This bike for being 23 years old is about as nice as a bike gets. But, there is a reason why this bike looks as nice as it does. The original owner / collector (money was of no concern) had this bike completely disassembled as soon as he bought her new in 1997. He didn't quite like the factory paint job, so he had a custom LA shop repaint this bike in Moto Guzzi yellow. He also had the engine taken apart and had it blue printed, the cam balanced, and a Power Commander was incorporated. He then had a custom instrument cluster made, a custom carbon air box, he ordered a special carbon Staintune full exhaust system, had an alternator, timing chain cover, and a special fuel pump cooling housing installed. In addition, new handlebar grips were installed, the seats were custom made with yellow stitching which matches the bikes paint. He also had after market foot pegs, a shifter, and a brake pedal installed. A special plastic headlight guard was made and installed for this bike, a stainless steel brake fluid reservoir and tip over crash bars were installed, and the electrical wiring was insulated in a special cooling wrap. He also upgraded the brake rotors and pads, and had a rear inner carbon fender installed. And to finish her off, different turn signals and a more user friendly side stand were also installed. And I'm sure that I haven't seen everything that was done to this bike yet.
So from what I have found out so far, the original owner did this work / upgrades to all of his bikes. The way I see it, good for me.... So for whatever reason, the original owner sold his entire collection to a broker back in 2011. I actually contacted him via FB a couple of month ago. The Broker, who bought the motorcycle collection, rode this Sport 1100 for a little while, but then sold her to a Canadian collector in 2012 with 3982 miles on this bike. The Canadian collector spend another $2k on some engine tuning, electrical upgrades, new tires, and miscellaneous parts. The Canadian owner passed away almost three years ago, so his wife started with selling off the bikes about a year ago. A friend of mine contacted me about this bike, since he knew that it was not just another 1100 Sport for sale. The rest is history, I talked to the Canadian family about me wanting to buy this bike, and the family was glad that I ended up with this ride.
The Canadian owner rode this bike very little, with the odometer now reading just over 6k miles. From what I was told, the Canadian owner was also very particular about his collection, and it shows. I also received the original 1100 Sport operating and servicing manual, three factory keys, and the original tool kit is also with this bike.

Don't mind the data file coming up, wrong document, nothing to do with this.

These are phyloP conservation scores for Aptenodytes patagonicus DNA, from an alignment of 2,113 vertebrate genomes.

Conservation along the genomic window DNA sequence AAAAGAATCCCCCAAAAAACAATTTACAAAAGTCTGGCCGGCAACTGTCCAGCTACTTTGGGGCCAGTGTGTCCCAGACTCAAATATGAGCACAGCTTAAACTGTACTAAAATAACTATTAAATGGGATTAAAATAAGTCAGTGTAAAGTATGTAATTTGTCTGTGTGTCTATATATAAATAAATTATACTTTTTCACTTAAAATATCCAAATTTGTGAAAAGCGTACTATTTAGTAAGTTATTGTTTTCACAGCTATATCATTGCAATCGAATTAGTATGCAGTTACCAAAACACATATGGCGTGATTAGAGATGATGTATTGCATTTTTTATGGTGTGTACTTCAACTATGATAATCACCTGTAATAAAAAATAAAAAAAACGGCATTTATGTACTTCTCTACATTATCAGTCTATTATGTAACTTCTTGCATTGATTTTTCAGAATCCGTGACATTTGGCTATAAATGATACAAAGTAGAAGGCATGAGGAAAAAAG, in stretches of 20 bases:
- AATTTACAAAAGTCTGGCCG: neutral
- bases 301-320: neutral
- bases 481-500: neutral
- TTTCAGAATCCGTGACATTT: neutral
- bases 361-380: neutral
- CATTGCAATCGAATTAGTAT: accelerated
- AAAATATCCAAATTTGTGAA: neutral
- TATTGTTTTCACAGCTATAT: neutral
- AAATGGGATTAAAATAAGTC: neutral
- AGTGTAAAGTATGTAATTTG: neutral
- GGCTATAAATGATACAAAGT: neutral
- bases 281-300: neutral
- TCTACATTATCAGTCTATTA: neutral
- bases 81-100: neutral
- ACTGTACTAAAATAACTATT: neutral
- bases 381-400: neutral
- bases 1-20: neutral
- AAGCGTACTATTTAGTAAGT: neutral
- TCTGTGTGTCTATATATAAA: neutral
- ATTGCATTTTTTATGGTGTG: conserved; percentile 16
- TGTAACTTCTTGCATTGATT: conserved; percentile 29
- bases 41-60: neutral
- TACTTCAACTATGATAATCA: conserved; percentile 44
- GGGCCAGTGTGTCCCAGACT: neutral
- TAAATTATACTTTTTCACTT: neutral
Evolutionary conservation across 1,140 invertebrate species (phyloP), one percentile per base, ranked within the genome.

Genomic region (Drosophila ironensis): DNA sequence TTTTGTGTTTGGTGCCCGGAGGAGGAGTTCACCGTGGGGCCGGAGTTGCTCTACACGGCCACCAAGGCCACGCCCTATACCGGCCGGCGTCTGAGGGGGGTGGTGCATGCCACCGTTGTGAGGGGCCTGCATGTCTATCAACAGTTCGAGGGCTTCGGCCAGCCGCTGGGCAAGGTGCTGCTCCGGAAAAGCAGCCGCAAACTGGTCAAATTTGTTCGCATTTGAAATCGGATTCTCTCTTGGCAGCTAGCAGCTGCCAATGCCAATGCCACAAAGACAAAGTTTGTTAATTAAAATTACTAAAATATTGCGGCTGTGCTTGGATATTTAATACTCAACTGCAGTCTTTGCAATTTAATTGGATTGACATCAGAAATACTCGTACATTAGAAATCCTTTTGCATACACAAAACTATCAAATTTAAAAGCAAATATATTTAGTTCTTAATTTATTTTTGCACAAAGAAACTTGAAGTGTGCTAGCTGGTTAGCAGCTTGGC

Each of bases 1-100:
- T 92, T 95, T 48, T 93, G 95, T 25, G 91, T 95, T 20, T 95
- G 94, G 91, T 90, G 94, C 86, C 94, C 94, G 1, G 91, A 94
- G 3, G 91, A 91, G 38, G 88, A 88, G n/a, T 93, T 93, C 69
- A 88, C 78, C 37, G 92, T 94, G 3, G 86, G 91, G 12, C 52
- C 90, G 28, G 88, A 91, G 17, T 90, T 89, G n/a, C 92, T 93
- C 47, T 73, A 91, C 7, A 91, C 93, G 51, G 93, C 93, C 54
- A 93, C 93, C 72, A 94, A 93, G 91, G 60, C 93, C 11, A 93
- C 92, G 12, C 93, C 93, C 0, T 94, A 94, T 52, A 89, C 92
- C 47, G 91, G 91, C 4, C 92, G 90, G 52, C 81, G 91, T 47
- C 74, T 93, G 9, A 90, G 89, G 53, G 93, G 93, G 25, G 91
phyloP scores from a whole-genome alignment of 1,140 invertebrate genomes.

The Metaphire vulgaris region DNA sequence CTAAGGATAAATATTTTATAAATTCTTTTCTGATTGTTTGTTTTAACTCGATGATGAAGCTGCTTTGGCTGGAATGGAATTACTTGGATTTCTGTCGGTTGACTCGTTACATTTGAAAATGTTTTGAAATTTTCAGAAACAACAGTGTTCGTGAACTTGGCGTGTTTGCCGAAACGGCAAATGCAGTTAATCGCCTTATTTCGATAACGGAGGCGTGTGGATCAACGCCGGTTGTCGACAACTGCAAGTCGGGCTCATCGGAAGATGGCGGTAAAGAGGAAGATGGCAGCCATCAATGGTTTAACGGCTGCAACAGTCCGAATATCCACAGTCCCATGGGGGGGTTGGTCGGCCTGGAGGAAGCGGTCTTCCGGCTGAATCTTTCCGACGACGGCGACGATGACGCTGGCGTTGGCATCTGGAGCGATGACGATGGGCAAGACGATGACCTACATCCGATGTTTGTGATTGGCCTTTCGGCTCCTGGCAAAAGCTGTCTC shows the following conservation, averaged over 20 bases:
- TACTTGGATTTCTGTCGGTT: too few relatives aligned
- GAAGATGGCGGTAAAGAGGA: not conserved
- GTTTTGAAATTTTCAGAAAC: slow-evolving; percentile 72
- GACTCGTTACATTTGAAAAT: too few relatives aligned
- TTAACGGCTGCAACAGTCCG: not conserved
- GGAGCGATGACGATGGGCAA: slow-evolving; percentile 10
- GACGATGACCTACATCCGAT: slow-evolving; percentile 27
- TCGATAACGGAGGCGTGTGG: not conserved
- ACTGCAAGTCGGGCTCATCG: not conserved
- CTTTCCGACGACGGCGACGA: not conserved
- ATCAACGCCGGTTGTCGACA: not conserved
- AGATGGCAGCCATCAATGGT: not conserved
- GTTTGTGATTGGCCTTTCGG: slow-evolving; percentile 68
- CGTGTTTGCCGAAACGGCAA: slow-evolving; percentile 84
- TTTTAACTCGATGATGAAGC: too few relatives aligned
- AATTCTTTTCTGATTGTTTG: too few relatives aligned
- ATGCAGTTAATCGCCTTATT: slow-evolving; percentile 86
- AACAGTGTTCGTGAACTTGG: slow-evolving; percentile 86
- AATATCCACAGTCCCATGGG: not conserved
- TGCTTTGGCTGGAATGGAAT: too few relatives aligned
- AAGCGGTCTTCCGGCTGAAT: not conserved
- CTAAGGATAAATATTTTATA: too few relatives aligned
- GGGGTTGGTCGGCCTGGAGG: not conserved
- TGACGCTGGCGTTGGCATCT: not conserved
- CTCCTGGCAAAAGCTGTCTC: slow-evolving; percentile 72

This bike has been sitting now for several years, so I gave her a good cleaning and detailing today. I'm going to give her a full service next week. On the cosmetic side, there are only three things that I'm going to address:
- There is a small 1/4" scratch in the paint on the left mirror.
- Both mirrors are sagging, meaning they don't stay put on where you need them, which is an issue with most of the mirrors on my other 1100 Sports.
I will either replace them with new "Old Stock", but then I would need to paint them again, or I will mechanically lock them in place, or I may just
remove them completely and install a handlebar side mirror.
- The Stainless Steel headers need some serious buffing
So all in all, you can see and understand why this bike is in reality a much better bike today, then she was the day when she left the Italian factory. Another fun fact, my black 1997 1100 Sport, which has only 1389 original miles on her, was build and hand assembled next to this yellow Canadian bike. The Canadian bikes SN ends in 997, and my black bike ends in 999.
The carbon air box is believed to be a "One-Off" specially made part, and the alternator cover is a nice touch too. I think that the rubber knobs on the cylinder crash bars are a little much.... I may change those to standard guards. This picture also shows the tarnished Stainless Steel exhaust headers.
The instrument cluster is also believed to be a special made item for this bike. The brake fluid reservoir is also a nice touch.
Carbon timing chain cover and fuel pump temperature dissipator (which is not really functional, but it looks cool).
A custom made carbon wrap Staintune exhaust with crossover and a carbon inner rear fender
Aftermarket foot pegs and shifter / brake
The seat covering looks nice, but I will need some time to get used to it. It's almost a velvet fabric, versus the standard leather seat covering. Nobody would know this, unless you are someone who owns a 1100 Sport, but the oval style turn signals compliment this bike much better than the standard rectangular turn signals.
1983 R 80 G/S